Twice each year, there are Japanese holidays, the remarkably similar sounding Shunbun No Hi (in the spring) and Shuubun No Hi (in the fall), for visiting the graves of departed loved ones. The family and friends of the deceased pay their respects graveside, and then retire to a nearby restaurant or bar for what might be the only two times of the year they get together. There, they will share anecdotes, finger foods, and alcohol, and catch up on the day-to-day stuff in one another’s lives since the last time they met.
This past Shunbun No Hi, I asked a friend how the burial site was chosen, and she told me that people were most often buried in the graveyard of the temple they routinely visited, or in some way supported, over the course of their lifetimes. She said that the families paid an up-front charge, and then a yearly maintenance fee. I had (and have) no particular intention to be buried in Japan, but I was curious nonetheless as to what this service might cost. As with most things, the answer was dependent upon the magnitude and the splendor of the rendering, but in broad terms, surprisingly expensive compared to what we euphemistically call “perpetual care” in North America. Also, it should be noted that there is quite a bit less square footage involved as well, considering that most Japanese are cremated.
“Wow,” I said, hovering on the cusp between impressed and appalled. “Who pays for all this?” She told me that the fees are typically paid by members of the immediate family, and that there is some seriously good karma attached to providing well for your late nearest and dearest; presumably if you are seen to be a strong supporter of family values, in death as well as in life, the ones left behind will treat your leftover bits and pieces accordingly when your time comes. “Here’s one thing I don’t get, though,” I said. “What happens when all of the relatives and friends who knew you personally die as well? Who pays to keep things up for your Great Grandaunt Tamako’s gravesite, for instance?” (I just made that last part up as a hypothetical; to my knowledge there is no Great Grandaunt Tamako in the family.)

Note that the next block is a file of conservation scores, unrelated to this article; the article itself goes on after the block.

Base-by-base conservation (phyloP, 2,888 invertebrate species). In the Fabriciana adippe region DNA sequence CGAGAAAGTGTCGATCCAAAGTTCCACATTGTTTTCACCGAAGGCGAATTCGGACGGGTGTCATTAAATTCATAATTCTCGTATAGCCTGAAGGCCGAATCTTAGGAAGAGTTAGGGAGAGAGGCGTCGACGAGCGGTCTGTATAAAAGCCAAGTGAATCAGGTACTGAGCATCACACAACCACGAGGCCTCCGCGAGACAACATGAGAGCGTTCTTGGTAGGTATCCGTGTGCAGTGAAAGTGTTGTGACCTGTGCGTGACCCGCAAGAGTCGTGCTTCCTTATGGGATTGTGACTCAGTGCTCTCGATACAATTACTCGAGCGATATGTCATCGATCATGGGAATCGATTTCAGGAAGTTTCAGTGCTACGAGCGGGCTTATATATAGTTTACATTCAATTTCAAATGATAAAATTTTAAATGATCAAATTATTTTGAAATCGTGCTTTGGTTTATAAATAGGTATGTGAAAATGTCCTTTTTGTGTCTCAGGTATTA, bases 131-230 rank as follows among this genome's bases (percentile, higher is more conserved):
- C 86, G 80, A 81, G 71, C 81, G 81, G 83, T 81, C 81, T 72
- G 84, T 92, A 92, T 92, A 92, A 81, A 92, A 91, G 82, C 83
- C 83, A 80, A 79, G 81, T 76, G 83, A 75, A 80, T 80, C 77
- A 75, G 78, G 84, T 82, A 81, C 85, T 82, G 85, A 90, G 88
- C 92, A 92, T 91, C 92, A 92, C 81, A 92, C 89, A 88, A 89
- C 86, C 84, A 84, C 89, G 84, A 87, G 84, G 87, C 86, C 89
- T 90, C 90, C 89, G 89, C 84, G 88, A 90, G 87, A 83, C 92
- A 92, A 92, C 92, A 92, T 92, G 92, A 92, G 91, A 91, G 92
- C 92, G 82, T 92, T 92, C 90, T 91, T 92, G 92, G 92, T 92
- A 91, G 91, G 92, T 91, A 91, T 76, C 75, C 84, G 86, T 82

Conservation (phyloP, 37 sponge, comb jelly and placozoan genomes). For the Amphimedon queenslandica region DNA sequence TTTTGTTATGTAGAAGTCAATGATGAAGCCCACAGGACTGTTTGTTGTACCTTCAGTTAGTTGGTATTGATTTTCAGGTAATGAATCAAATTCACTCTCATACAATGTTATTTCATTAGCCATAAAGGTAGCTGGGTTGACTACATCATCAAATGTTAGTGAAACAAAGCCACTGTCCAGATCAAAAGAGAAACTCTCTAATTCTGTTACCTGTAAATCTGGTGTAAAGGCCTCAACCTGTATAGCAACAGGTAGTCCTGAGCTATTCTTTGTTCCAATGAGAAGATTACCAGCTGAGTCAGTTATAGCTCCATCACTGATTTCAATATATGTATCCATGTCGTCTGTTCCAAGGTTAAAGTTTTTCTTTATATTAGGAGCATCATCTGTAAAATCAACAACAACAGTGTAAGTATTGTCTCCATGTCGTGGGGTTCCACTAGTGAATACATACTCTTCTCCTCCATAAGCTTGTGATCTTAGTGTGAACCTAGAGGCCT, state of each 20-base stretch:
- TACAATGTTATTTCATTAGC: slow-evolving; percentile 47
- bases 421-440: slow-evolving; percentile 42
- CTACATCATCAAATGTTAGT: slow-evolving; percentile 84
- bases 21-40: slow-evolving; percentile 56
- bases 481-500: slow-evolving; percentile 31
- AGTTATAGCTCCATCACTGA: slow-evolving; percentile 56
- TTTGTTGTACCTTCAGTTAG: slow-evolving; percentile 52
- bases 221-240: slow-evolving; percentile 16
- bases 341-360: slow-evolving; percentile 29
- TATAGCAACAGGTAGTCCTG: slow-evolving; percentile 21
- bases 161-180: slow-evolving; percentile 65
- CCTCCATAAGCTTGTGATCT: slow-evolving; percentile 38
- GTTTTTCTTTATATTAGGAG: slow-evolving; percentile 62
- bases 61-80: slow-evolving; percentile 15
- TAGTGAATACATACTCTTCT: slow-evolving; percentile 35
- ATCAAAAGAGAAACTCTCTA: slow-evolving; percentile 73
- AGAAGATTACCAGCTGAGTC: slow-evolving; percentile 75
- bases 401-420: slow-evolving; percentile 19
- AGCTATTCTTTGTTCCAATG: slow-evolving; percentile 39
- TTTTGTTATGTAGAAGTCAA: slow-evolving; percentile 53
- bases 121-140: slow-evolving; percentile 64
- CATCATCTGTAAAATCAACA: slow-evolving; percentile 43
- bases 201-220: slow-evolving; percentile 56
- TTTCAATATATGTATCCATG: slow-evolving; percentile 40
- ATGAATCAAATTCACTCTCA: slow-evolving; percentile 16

“Oh, well, when there is nobody to keep on paying for the grave, then they dig you up and put you in a community grave in the back part of the cemetery,” my friend replied. “That way they make space for new people who die.” That’s a little bit unsettling at first, but it makes more sense the more you think about it, especially in a country where space is at a premium. All evidence suggests that thirty or forty years down the road you won’t mind being dug up and moved to the “condo” section of town; indeed, remarkably few complaints are lodged by the tenants who have been downsized. Your name gets engraved on a granite wall, so in case somewhere down the road you become belatedly and unexpectedly famous, your (potential) hordes of admirers can track you down. They can leave flowers, have their photos taken alongside your name on the granite wall, or if they are really committed to your afterlife well-being, they can spring for another individual plot.
As soon as one comes open.
A brief afterthought from southeastern PEI: here in the outlying provinces we have our own way of dealing with space issues, the head cemetery (see pic); I have not been able to get a straight answer as to where the remainder of the body(ies) may be found.